buying from a dealer. It's based on actual used-car transactions, plus data from other reliable
third-party sources as well as market conditions.
Kelly Blue Book® values and pricing are based in part on transactions in your
J.D. Power Ratings Disclaimer
2. J.D. Power’s Power Circles Ratings do not include all information used
to determine J.D. Power awards. See jdpower.com for more information. Your experience may vary. All
information provided by J.D. Power is owned by J.D. Power and is protected by U.S. and international
copyright law and conventions. Reproduction, in whole or in part, is prohibited without the express
written consent of J.D. Power, other than printing copies of the J.D.Power content by site visitors for
their personal use. J.D. Power® is a registered trademark of J.D. Power.
Initial Quality Study: After 90 days.
J.D. Power Ratings Disclaimer
Taken from the Initial Quality Study (IQS), which looks at owner-reported problems in the first 90 days of new-vehicle ownership, this score is based on problems with the engine or transmission as well as problems that affect the driving experience (i.e., vehicle/brakes pull, abnormal noises or vibrations).
Taken from the Initial Quality Study (IQS), which looks at owner-reported problems in the first 90 days of new-vehicle ownership, this score is based on problems that have caused a complete breakdown or malfunction of any component, feature, or item (i.e., components that stop working or trim pieces that break or come loose).
Taken from the Initial Quality Study (IQS), which looks at owner-reported problems in the first 90 days of new-vehicle ownership, this score is based on problems with the engine or transmission as well as problems that affect the driving experience (i.e., excessive brake dust, brake noise, excessive oil consumption and battery failed).
Taken from the Initial Quality Study (IQS), which looks at owner-reported problems in the first 90 days of new-vehicle ownership, this score is based on problems with exterior, seats and interior (i.e., memory seat controls difficult to use, center console difficult to use and materials scuffs/soils easily).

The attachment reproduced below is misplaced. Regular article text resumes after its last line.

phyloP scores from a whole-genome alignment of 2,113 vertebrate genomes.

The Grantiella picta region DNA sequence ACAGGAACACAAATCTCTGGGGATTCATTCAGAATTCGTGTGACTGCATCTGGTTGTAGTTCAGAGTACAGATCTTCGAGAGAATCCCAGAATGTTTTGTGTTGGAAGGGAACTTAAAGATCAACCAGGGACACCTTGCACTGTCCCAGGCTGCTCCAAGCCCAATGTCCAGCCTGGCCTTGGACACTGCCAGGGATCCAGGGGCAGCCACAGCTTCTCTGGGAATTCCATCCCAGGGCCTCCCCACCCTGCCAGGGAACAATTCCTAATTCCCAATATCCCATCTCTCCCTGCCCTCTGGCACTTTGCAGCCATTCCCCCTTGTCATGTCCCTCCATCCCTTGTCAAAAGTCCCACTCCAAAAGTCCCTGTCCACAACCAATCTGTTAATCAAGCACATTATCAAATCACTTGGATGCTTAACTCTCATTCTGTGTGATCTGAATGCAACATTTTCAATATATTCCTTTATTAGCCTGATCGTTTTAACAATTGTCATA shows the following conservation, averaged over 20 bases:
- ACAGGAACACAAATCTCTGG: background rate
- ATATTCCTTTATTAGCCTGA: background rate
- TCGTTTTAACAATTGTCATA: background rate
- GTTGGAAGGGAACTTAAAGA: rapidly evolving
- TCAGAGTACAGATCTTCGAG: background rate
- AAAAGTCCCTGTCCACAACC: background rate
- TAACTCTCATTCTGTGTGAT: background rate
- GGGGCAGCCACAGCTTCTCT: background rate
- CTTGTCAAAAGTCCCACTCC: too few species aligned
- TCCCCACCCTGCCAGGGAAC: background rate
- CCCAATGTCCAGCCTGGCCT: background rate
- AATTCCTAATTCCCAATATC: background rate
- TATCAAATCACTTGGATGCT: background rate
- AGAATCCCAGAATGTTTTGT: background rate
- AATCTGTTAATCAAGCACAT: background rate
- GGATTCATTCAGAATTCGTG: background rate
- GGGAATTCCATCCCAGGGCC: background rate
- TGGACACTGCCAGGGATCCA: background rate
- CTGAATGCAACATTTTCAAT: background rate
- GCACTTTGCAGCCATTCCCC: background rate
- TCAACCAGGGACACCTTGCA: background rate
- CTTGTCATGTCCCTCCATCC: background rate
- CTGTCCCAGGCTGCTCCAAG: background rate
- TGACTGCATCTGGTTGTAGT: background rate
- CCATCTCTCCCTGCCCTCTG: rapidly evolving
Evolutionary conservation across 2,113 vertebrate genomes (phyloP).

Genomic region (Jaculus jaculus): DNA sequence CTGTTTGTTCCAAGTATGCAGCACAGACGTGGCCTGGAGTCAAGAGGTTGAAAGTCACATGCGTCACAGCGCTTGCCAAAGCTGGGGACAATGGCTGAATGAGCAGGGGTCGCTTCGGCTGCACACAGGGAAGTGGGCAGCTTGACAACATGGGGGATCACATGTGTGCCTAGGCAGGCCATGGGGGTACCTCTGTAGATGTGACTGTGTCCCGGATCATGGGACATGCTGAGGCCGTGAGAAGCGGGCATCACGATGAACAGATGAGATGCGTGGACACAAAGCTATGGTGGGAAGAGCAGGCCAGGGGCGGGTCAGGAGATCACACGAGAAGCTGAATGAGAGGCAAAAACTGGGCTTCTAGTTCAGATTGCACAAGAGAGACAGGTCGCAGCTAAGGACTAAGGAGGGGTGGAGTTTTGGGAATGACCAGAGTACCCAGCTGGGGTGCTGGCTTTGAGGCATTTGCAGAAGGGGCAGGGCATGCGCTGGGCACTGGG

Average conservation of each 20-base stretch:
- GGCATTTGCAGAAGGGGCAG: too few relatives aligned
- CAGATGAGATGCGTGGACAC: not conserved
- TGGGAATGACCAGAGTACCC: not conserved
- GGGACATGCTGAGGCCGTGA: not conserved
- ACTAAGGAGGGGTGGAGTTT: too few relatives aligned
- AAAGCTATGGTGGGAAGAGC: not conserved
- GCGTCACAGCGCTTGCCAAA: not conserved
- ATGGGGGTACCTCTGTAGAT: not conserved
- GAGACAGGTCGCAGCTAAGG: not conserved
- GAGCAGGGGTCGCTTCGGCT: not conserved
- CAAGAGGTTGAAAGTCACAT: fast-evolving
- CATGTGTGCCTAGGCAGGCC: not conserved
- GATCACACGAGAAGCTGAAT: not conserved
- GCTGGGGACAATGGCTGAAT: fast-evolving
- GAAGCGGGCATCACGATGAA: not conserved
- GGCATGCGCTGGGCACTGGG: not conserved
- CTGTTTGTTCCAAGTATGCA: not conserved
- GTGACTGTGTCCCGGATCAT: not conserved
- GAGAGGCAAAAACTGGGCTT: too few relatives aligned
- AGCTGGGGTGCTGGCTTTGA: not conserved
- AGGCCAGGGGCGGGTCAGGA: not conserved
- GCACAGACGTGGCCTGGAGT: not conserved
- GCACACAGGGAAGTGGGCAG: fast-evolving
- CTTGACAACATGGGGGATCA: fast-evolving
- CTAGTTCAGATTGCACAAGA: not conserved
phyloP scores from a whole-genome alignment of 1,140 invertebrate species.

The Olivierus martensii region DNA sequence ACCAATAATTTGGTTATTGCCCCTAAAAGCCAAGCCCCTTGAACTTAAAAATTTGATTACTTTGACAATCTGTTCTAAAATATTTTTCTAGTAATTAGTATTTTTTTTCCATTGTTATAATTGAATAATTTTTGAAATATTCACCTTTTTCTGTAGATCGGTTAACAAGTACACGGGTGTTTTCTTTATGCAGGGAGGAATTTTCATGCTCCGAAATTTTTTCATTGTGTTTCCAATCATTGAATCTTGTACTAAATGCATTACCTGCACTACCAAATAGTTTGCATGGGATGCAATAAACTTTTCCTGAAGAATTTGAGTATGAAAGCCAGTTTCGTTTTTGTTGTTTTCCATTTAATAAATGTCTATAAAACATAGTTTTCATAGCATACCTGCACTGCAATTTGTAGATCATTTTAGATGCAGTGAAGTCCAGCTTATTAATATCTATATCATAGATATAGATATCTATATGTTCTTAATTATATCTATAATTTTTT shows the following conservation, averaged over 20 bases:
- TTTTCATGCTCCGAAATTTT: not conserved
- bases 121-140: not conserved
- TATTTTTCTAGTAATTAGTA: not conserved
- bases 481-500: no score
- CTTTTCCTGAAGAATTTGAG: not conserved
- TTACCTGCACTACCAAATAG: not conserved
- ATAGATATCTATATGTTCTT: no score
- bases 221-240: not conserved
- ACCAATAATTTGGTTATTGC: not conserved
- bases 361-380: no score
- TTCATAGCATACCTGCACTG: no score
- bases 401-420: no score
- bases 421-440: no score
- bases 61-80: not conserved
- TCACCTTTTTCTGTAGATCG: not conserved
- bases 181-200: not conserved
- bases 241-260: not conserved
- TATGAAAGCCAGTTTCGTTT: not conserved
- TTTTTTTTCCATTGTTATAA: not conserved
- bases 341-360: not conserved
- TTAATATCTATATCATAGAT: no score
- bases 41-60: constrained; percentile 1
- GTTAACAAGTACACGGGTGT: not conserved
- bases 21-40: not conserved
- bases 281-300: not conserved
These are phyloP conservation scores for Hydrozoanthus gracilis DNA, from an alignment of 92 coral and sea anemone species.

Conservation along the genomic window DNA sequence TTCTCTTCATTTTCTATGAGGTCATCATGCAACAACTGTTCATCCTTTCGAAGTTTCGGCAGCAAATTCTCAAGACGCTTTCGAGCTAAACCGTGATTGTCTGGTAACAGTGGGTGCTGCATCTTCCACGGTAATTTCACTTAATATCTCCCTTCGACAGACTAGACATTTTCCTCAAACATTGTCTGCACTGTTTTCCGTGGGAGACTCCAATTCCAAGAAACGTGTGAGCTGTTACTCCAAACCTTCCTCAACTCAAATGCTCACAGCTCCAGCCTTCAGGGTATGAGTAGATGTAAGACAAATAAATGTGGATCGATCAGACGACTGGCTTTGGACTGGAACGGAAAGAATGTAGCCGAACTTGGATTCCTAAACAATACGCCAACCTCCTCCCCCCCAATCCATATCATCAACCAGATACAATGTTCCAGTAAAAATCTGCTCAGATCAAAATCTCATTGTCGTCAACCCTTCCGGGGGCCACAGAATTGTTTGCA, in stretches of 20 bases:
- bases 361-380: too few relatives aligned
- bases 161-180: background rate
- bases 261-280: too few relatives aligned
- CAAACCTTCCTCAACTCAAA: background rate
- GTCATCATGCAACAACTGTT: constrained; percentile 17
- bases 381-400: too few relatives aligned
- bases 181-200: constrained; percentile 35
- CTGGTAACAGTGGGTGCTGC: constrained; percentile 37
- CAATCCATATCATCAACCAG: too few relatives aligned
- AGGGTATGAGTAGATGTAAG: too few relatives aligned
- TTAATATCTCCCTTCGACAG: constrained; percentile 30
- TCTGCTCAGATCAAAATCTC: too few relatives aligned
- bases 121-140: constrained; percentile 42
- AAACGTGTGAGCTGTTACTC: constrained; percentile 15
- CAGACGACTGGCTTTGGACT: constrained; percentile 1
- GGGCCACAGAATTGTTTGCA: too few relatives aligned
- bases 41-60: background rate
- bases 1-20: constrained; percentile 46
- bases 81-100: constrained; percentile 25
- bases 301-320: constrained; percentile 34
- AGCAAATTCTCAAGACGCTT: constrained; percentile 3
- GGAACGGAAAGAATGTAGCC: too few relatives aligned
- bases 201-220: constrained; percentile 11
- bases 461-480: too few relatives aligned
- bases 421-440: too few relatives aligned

Taken from the Initial Quality Study (IQS), which looks at owner-reported problems in the first 90 days of new-vehicle ownership, this score is based on problems with the windshield wipers, navigation system, rear-seat entertainment system, heater, air conditioner, stereo system, sunroof and trip computer.
Write a Review
2013 Toyota Yaris
The Car Connection is VehicleHistory.com’s trusted resource for unbiased expert reviews
vehicles you find on our site. If you’re curious about their review process, we
you to read
the “How We Rate Cars” explanation from The Car Connection’s website:
Our reviews are the product of decades of experience from some of the most experienced
automotive writers working today.
Our automotive experts have over 50 years of collective automotive journalism experience
outlets such as Automobile, Car and Driver, Auto Express, Edmunds.com, MSN Autos, more
newspapers across the country including The Chicago Tribune, and more. Now we have
their talents to create a unique type of review that brings the best of the web together
opinion that readers can act on.
Our team of experts drives nearly 200 new vehicles each year between them, including
drives of new vehicles not available to the general public. The Car Connection’s experts
also travel to
the world’s auto shows to learn firsthand about vehicles nearing production.
How We Test Cars
The Car Connection’s experts test-drive completely new models as well as cars that have
substantially updated with new styling, new safety gear, and new engines and
team also drives some models that haven’t seen major changes as needed to refresh their
the car. In nearly all cases, our experts have driven the vehicle in question in its
form, for the
hands-on experience needed to bring you the best advice.
There are a few vehicles that have not been driven by our experts due to availability.
The Car Connection’s reviews bring you the highlights from the most respected sources
Web. In the rare cases where The Car Connection’s team of experts has not recently
will still bring together the consensus opinion from around the Web and update the
get some “seat time” in the car.
What Is The Rating System
We’re rating cars based on Style, Performance, Comfort, Quality, Safety, Features, and